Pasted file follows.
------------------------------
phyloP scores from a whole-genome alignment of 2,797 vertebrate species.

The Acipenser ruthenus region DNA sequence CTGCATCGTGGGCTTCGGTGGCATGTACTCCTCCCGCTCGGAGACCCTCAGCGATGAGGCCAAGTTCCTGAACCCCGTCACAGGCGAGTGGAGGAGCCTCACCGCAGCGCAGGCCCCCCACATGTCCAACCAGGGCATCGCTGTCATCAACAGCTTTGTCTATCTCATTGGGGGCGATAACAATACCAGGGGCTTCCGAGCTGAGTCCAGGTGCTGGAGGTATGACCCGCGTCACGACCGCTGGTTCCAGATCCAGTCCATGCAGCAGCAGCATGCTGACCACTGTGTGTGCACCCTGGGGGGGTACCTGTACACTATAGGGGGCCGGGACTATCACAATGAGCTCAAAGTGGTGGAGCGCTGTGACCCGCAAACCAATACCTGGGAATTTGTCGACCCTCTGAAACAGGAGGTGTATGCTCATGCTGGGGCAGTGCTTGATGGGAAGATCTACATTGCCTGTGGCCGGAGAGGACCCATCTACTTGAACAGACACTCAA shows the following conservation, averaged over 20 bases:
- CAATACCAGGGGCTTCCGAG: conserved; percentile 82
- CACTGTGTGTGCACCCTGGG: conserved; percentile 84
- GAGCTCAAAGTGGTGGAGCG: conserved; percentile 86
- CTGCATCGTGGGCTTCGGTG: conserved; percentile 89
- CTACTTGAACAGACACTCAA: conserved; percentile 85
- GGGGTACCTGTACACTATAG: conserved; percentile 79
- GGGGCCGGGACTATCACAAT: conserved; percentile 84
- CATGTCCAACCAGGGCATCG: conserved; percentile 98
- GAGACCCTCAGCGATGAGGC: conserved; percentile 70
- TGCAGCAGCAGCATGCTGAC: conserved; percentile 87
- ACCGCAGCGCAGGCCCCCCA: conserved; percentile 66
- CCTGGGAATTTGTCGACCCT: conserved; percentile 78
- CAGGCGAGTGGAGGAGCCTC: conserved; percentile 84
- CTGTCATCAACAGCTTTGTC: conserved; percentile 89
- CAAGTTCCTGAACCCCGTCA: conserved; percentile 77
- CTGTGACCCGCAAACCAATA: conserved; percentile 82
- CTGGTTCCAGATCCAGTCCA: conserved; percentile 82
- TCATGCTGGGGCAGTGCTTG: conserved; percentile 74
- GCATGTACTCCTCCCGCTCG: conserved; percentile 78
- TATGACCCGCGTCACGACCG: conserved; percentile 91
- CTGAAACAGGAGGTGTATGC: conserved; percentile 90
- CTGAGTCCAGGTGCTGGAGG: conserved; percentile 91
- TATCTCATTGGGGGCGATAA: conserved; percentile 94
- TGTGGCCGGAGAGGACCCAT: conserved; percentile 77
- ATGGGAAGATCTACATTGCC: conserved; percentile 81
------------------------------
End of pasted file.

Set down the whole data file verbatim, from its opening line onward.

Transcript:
phyloP scores from a whole-genome alignment of 2,797 vertebrate species.

The Acipenser ruthenus region DNA sequence CTGCATCGTGGGCTTCGGTGGCATGTACTCCTCCCGCTCGGAGACCCTCAGCGATGAGGCCAAGTTCCTGAACCCCGTCACAGGCGAGTGGAGGAGCCTCACCGCAGCGCAGGCCCCCCACATGTCCAACCAGGGCATCGCTGTCATCAACAGCTTTGTCTATCTCATTGGGGGCGATAACAATACCAGGGGCTTCCGAGCTGAGTCCAGGTGCTGGAGGTATGACCCGCGTCACGACCGCTGGTTCCAGATCCAGTCCATGCAGCAGCAGCATGCTGACCACTGTGTGTGCACCCTGGGGGGGTACCTGTACACTATAGGGGGCCGGGACTATCACAATGAGCTCAAAGTGGTGGAGCGCTGTGACCCGCAAACCAATACCTGGGAATTTGTCGACCCTCTGAAACAGGAGGTGTATGCTCATGCTGGGGCAGTGCTTGATGGGAAGATCTACATTGCCTGTGGCCGGAGAGGACCCATCTACTTGAACAGACACTCAA shows the following conservation, averaged over 20 bases:
- CAATACCAGGGGCTTCCGAG: conserved; percentile 82
- CACTGTGTGTGCACCCTGGG: conserved; percentile 84
- GAGCTCAAAGTGGTGGAGCG: conserved; percentile 86
- CTGCATCGTGGGCTTCGGTG: conserved; percentile 89
- CTACTTGAACAGACACTCAA: conserved; percentile 85
- GGGGTACCTGTACACTATAG: conserved; percentile 79
- GGGGCCGGGACTATCACAAT: conserved; percentile 84
- CATGTCCAACCAGGGCATCG: conserved; percentile 98
- GAGACCCTCAGCGATGAGGC: conserved; percentile 70
- TGCAGCAGCAGCATGCTGAC: conserved; percentile 87
- ACCGCAGCGCAGGCCCCCCA: conserved; percentile 66
- CCTGGGAATTTGTCGACCCT: conserved; percentile 78
- CAGGCGAGTGGAGGAGCCTC: conserved; percentile 84
- CTGTCATCAACAGCTTTGTC: conserved; percentile 89
- CAAGTTCCTGAACCCCGTCA: conserved; percentile 77
- CTGTGACCCGCAAACCAATA: conserved; percentile 82
- CTGGTTCCAGATCCAGTCCA: conserved; percentile 82
- TCATGCTGGGGCAGTGCTTG: conserved; percentile 74
- GCATGTACTCCTCCCGCTCG: conserved; percentile 78
- TATGACCCGCGTCACGACCG: conserved; percentile 91
- CTGAAACAGGAGGTGTATGC: conserved; percentile 90
- CTGAGTCCAGGTGCTGGAGG: conserved; percentile 91
- TATCTCATTGGGGGCGATAA: conserved; percentile 94
- TGTGGCCGGAGAGGACCCAT: conserved; percentile 77
- ATGGGAAGATCTACATTGCC: conserved; percentile 81